Paddy Kalish, OD
Optometrist located in Brookline, MA
Astigmatism makes your vision blurry, and if you’re nearsighted as well, you might be entirely dependent on glasses or contact lenses. Paddy Kalish, OD, in Brookline, Massachusetts, can carry out a comprehensive vision and eye health exam to ensure your eyes have the accurate prescription you need. He can also advise you about other ways to deal with astigmatism, such as LASIK surgery. Call Dr. Kalish’s office today to find out more or book an appointment online.
Astigmatism Q & A
What is astigmatism?
Astigmatism is a condition that makes your vision blurry, due to an irregularly shaped cornea. The cornea directs light onto the retina at the back of your eye, from where your brain views what you see via the optic nerve. If the cornea is an irregular shape, the light doesn’t focus properly on the retina, which means the images your brain receives aren’t in focus.
Perfect corneas are round like a basketball, but if you have astigmatism, it means your eyes are shaped more like a football. Most people’s eyes aren’t a perfect shape, so almost everyone has a degree of astigmatism. If it’s only slight, it won’t affect your sight enough for you to need corrective glasses or contact lenses.
What causes astigmatism?
The reason why some people have irregularly shaped corneas and thus become astigmatic isn’t clear, but most people with astigmatism have it from birth.
Astigmatism often changes over time, so it could get worse, or it may improve as you get older. This is because the curvature of the lens can change, something that frequently occurs in adults.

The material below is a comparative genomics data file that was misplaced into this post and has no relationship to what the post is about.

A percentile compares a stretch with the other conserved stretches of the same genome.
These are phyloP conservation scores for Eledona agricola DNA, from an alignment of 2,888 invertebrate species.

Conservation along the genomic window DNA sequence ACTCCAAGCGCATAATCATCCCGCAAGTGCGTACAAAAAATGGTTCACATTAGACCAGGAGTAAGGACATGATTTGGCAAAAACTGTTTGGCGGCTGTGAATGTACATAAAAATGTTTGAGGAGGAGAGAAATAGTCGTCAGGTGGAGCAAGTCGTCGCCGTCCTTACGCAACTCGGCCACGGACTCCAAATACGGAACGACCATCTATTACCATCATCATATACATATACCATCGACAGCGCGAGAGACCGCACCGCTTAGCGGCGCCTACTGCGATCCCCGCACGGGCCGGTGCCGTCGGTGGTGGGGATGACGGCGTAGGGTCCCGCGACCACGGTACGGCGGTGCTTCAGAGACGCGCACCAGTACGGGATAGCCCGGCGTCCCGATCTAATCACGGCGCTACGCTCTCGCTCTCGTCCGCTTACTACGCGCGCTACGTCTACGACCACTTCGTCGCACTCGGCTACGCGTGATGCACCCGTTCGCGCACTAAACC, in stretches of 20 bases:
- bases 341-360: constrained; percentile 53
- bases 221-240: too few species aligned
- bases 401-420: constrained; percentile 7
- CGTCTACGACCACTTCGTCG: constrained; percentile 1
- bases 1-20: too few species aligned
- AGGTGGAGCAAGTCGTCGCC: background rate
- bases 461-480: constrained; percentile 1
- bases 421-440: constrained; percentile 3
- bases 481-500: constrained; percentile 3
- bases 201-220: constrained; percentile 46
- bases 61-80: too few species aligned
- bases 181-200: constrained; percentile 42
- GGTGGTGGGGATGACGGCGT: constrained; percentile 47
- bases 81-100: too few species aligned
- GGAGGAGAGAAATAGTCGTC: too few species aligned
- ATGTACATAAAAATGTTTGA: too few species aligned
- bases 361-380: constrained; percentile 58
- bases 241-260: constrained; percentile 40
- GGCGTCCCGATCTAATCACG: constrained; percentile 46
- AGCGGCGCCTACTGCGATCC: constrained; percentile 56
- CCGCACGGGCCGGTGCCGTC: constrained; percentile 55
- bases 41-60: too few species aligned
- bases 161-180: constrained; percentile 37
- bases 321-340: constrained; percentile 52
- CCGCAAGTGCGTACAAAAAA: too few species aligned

People who have astigmatism often have other refractive errors such as myopia (nearsightedness) and hyperopia (farsightedness).
How is astigmatism treated?
Your regular eye exam with Dr. Kalish includes tests that detect astigmatism and measure how much correction you need to obtain clear vision. Most people who have astigmatism wear glasses or contact lenses that correct any vision problems by changing the way light enters the cornea.
If you have astigmatism, you need special toric lenses rather than standard contacts, or rigid gas-permeable contact lenses that keep their shape. Dr. Kalish can help you decide which type of lens is best.
LASIK could be another option to correct astigmatism. LASIK usually only corrects low levels of astigmatism and some patients with higher levels of astigmatism might not be candidates.
If you’re having vision problems, book an appointment to see Paddy Kalish, OD, by calling his office today or using the online tool.